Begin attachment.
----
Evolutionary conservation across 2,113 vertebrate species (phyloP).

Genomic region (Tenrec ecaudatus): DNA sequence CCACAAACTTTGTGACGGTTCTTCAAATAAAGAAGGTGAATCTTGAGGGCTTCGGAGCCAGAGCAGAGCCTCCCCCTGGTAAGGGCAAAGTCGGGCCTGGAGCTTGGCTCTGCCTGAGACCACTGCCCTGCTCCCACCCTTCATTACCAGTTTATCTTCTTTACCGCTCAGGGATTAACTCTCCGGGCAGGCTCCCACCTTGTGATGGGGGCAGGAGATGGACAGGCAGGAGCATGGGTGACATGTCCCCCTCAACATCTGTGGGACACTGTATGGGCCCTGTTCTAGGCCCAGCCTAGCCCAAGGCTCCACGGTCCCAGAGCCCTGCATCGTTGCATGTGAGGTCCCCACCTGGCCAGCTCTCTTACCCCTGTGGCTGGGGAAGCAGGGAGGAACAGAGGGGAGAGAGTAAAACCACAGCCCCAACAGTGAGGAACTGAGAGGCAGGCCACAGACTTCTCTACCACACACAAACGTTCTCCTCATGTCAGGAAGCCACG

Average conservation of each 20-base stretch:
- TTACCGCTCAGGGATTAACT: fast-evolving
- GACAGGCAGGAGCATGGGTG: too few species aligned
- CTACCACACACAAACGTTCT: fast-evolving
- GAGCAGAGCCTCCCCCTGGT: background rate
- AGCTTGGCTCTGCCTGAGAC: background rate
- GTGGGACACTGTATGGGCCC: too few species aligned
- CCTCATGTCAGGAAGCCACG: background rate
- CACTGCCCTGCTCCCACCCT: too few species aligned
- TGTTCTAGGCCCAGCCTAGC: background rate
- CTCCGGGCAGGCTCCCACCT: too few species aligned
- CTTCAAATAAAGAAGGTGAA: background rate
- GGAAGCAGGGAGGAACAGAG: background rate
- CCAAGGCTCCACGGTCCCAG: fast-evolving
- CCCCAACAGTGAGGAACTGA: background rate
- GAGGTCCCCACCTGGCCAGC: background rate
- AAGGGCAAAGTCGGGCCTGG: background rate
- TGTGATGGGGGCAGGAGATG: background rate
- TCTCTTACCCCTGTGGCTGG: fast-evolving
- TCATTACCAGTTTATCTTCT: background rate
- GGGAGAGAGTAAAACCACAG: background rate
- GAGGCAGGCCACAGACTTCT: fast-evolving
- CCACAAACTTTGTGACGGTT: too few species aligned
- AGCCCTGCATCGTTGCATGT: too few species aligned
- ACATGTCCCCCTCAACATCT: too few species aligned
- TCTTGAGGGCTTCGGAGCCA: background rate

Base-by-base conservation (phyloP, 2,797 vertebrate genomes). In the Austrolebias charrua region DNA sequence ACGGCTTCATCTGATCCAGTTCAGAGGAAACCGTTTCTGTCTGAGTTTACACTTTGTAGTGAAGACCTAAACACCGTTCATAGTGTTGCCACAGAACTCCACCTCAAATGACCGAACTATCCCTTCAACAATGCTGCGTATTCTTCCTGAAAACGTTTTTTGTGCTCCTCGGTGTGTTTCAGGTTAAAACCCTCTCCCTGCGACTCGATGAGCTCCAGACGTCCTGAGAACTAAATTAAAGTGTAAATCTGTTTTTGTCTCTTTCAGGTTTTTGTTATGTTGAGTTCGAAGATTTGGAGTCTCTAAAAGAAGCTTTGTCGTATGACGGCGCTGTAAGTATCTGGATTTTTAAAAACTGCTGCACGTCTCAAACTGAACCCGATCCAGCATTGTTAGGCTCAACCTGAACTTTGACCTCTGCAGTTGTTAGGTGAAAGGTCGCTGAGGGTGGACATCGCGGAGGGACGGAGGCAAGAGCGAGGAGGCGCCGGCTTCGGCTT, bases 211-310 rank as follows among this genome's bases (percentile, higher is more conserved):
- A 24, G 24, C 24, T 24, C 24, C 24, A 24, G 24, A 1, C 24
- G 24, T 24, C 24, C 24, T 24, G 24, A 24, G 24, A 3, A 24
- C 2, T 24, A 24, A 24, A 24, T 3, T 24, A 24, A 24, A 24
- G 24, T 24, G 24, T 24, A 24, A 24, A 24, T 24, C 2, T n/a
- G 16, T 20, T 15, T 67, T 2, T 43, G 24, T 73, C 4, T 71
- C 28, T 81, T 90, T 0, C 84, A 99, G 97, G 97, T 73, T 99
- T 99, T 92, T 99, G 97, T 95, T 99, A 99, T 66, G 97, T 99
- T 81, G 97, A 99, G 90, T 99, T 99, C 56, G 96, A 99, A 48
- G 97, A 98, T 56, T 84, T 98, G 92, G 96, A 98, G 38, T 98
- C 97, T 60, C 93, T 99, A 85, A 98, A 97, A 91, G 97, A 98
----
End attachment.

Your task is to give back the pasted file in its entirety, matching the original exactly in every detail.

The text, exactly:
Evolutionary conservation across 2,113 vertebrate species (phyloP).

Genomic region (Tenrec ecaudatus): DNA sequence CCACAAACTTTGTGACGGTTCTTCAAATAAAGAAGGTGAATCTTGAGGGCTTCGGAGCCAGAGCAGAGCCTCCCCCTGGTAAGGGCAAAGTCGGGCCTGGAGCTTGGCTCTGCCTGAGACCACTGCCCTGCTCCCACCCTTCATTACCAGTTTATCTTCTTTACCGCTCAGGGATTAACTCTCCGGGCAGGCTCCCACCTTGTGATGGGGGCAGGAGATGGACAGGCAGGAGCATGGGTGACATGTCCCCCTCAACATCTGTGGGACACTGTATGGGCCCTGTTCTAGGCCCAGCCTAGCCCAAGGCTCCACGGTCCCAGAGCCCTGCATCGTTGCATGTGAGGTCCCCACCTGGCCAGCTCTCTTACCCCTGTGGCTGGGGAAGCAGGGAGGAACAGAGGGGAGAGAGTAAAACCACAGCCCCAACAGTGAGGAACTGAGAGGCAGGCCACAGACTTCTCTACCACACACAAACGTTCTCCTCATGTCAGGAAGCCACG

Average conservation of each 20-base stretch:
- TTACCGCTCAGGGATTAACT: fast-evolving
- GACAGGCAGGAGCATGGGTG: too few species aligned
- CTACCACACACAAACGTTCT: fast-evolving
- GAGCAGAGCCTCCCCCTGGT: background rate
- AGCTTGGCTCTGCCTGAGAC: background rate
- GTGGGACACTGTATGGGCCC: too few species aligned
- CCTCATGTCAGGAAGCCACG: background rate
- CACTGCCCTGCTCCCACCCT: too few species aligned
- TGTTCTAGGCCCAGCCTAGC: background rate
- CTCCGGGCAGGCTCCCACCT: too few species aligned
- CTTCAAATAAAGAAGGTGAA: background rate
- GGAAGCAGGGAGGAACAGAG: background rate
- CCAAGGCTCCACGGTCCCAG: fast-evolving
- CCCCAACAGTGAGGAACTGA: background rate
- GAGGTCCCCACCTGGCCAGC: background rate
- AAGGGCAAAGTCGGGCCTGG: background rate
- TGTGATGGGGGCAGGAGATG: background rate
- TCTCTTACCCCTGTGGCTGG: fast-evolving
- TCATTACCAGTTTATCTTCT: background rate
- GGGAGAGAGTAAAACCACAG: background rate
- GAGGCAGGCCACAGACTTCT: fast-evolving
- CCACAAACTTTGTGACGGTT: too few species aligned
- AGCCCTGCATCGTTGCATGT: too few species aligned
- ACATGTCCCCCTCAACATCT: too few species aligned
- TCTTGAGGGCTTCGGAGCCA: background rate

Base-by-base conservation (phyloP, 2,797 vertebrate genomes). In the Austrolebias charrua region DNA sequence ACGGCTTCATCTGATCCAGTTCAGAGGAAACCGTTTCTGTCTGAGTTTACACTTTGTAGTGAAGACCTAAACACCGTTCATAGTGTTGCCACAGAACTCCACCTCAAATGACCGAACTATCCCTTCAACAATGCTGCGTATTCTTCCTGAAAACGTTTTTTGTGCTCCTCGGTGTGTTTCAGGTTAAAACCCTCTCCCTGCGACTCGATGAGCTCCAGACGTCCTGAGAACTAAATTAAAGTGTAAATCTGTTTTTGTCTCTTTCAGGTTTTTGTTATGTTGAGTTCGAAGATTTGGAGTCTCTAAAAGAAGCTTTGTCGTATGACGGCGCTGTAAGTATCTGGATTTTTAAAAACTGCTGCACGTCTCAAACTGAACCCGATCCAGCATTGTTAGGCTCAACCTGAACTTTGACCTCTGCAGTTGTTAGGTGAAAGGTCGCTGAGGGTGGACATCGCGGAGGGACGGAGGCAAGAGCGAGGAGGCGCCGGCTTCGGCTT, bases 211-310 rank as follows among this genome's bases (percentile, higher is more conserved):
- A 24, G 24, C 24, T 24, C 24, C 24, A 24, G 24, A 1, C 24
- G 24, T 24, C 24, C 24, T 24, G 24, A 24, G 24, A 3, A 24
- C 2, T 24, A 24, A 24, A 24, T 3, T 24, A 24, A 24, A 24
- G 24, T 24, G 24, T 24, A 24, A 24, A 24, T 24, C 2, T n/a
- G 16, T 20, T 15, T 67, T 2, T 43, G 24, T 73, C 4, T 71
- C 28, T 81, T 90, T 0, C 84, A 99, G 97, G 97, T 73, T 99
- T 99, T 92, T 99, G 97, T 95, T 99, A 99, T 66, G 97, T 99
- T 81, G 97, A 99, G 90, T 99, T 99, C 56, G 96, A 99, A 48
- G 97, A 98, T 56, T 84, T 98, G 92, G 96, A 98, G 38, T 98
- C 97, T 60, C 93, T 99, A 85, A 98, A 97, A 91, G 97, A 98